Moms, we know we should cherish our children. It's not always easy to do when they are running us ragged, testing our patience, or depriving us of sleep. Yet they are our children, and so we do cherish them.
I want to tell you now to also cherish the friends of your children. You don't have that mother-love connection with them, and as other-people's-children, you probably sometimes wish your child didn't even know them.
Cherish them anyway. You never know what the future will bring.
The morning of July 14th, a 20 year old friend of my kids was in a very bad car accident. He was airlifted to the major hospital nearby with multiple injuries (collapsed lung, broken jaw, damaged kidneys, head wounds, I don't even remember the whole list). For days, the doctors fought to stabilize and save him. On Thursday afternoon, he was finally stable enough to go through cat scans. Unfortunately, the test results were not favorable, and the diagnosis was that this young man had suffered brain damage so severe that he would not be able to survive if taken off of the life support he'd been on since arriving at the hospital.
His parents had to make the agonizing decision to pull the plug. Friday evening, he passed away. Immediately, as per wishes he'd made clear many times throughout his short life, his organs were harvested and donated. As shortly as an hour after his death, one of them was all ready on it's way to a matching person in need.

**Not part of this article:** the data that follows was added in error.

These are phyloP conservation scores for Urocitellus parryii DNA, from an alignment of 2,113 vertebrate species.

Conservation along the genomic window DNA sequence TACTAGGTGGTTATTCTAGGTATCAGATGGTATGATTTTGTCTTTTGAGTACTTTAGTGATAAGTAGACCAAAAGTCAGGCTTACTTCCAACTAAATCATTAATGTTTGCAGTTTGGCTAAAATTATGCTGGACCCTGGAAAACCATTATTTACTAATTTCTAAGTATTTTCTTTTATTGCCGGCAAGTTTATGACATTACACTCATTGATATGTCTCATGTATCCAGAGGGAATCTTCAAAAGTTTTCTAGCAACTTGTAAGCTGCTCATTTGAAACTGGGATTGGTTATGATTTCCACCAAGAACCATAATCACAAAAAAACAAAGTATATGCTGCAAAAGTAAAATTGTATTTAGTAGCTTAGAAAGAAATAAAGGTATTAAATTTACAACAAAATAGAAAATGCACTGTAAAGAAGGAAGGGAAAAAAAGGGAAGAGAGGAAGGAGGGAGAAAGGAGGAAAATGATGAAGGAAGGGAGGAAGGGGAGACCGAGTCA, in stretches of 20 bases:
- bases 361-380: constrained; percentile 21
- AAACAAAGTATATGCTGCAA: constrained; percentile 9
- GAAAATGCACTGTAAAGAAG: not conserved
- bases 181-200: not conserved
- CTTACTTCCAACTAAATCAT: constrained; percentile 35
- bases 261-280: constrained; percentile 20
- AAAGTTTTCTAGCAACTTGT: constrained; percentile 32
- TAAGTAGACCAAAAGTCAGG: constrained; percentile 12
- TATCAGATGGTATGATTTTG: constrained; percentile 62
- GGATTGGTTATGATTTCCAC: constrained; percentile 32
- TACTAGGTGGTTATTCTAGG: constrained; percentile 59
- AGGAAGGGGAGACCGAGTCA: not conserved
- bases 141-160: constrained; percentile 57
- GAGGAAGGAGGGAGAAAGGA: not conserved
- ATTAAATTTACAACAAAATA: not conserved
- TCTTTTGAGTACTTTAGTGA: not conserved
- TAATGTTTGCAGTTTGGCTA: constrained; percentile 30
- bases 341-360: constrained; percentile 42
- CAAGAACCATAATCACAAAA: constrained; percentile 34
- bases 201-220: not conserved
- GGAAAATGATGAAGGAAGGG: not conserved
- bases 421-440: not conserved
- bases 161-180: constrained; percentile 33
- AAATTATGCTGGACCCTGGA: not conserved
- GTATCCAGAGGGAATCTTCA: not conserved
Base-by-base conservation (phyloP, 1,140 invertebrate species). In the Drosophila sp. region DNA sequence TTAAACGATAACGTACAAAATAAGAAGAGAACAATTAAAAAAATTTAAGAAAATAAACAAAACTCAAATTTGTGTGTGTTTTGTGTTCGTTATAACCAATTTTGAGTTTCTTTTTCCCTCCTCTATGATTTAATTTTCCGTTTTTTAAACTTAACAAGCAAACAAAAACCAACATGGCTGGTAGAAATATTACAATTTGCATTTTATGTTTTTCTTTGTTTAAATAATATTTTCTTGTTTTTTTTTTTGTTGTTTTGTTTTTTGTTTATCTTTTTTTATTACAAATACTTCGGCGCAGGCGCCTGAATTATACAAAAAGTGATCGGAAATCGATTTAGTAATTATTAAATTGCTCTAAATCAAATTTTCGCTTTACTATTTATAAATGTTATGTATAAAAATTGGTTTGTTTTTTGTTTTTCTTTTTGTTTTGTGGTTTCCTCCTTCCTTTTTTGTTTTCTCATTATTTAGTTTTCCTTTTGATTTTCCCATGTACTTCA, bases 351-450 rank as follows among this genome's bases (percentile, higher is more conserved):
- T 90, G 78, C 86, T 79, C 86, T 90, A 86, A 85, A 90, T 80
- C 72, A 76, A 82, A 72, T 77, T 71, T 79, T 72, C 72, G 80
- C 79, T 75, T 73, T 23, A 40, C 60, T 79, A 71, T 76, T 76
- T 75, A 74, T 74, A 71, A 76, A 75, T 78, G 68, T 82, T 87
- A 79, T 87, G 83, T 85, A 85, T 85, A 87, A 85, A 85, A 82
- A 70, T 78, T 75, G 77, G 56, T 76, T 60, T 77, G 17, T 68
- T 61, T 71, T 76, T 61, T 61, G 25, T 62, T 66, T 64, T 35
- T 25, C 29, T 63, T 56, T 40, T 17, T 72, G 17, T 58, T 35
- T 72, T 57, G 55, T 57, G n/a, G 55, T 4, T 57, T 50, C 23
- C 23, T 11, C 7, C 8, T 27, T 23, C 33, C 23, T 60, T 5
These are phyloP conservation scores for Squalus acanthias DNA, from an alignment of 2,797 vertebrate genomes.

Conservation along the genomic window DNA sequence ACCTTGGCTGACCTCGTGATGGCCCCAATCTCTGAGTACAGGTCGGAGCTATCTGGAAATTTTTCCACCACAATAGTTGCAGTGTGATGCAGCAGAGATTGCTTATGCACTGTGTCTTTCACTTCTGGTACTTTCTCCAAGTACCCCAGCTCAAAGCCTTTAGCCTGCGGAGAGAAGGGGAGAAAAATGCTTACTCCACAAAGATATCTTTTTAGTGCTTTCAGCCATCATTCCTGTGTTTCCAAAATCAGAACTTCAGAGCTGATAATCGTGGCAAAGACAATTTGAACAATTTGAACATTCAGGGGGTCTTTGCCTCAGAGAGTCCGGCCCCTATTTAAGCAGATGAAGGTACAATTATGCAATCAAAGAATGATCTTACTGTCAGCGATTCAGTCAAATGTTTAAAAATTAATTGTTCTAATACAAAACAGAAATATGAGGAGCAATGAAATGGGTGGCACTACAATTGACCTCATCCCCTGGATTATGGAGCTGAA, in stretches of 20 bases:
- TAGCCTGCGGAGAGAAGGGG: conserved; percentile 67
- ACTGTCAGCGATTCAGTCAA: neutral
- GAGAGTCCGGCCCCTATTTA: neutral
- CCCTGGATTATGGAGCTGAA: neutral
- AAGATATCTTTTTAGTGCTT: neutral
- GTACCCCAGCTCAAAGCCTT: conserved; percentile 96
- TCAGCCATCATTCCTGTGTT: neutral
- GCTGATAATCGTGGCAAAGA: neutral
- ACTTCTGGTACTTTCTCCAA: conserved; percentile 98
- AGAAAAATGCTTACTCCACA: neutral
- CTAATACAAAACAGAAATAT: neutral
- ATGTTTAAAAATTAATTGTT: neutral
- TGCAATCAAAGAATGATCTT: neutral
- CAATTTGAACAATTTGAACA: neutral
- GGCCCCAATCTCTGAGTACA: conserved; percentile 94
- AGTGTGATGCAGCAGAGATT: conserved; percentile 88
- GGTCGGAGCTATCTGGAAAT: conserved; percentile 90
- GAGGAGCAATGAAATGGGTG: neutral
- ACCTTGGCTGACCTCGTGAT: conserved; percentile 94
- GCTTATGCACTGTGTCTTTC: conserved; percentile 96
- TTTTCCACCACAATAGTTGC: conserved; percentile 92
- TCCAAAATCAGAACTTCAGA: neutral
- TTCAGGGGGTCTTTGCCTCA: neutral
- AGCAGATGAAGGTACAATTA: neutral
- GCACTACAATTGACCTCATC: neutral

I've known this young man since he was seven years old. He was a fairly good friend of my DS2, my 19yo son; they went to each other's birthday parties, they had sleepovers, they were in the church youth program together all of their schooldays. Did I necessarily appreciate him during those years? No; sometimes I saw him as annoying.
Now, however, I mourn his passing. I think of the hours he spent with me just six weeks ago, in my dining room pitching Cutco knives--his summer job to earn money for college where he was studying Criminal Justice. I'm glad I (grudgingly at the time) gave him my evening so he could practice his sales technique--and sell me a boning knife and some steak knives I really did need. I'm glad I fed him a sandwich made from pork leftover from DD1's graduation open house that he hadn't been able to attend a few days previous. That young man sat at my table more recently than my own sons. Yet, I will see my sons again, speak with them again, hug them again. I won't be able to do that with him. At least, not here on earth. My comfort is that he was a very stronger believer in Christ, and now resides in Heaven.
Cherish your children's friends.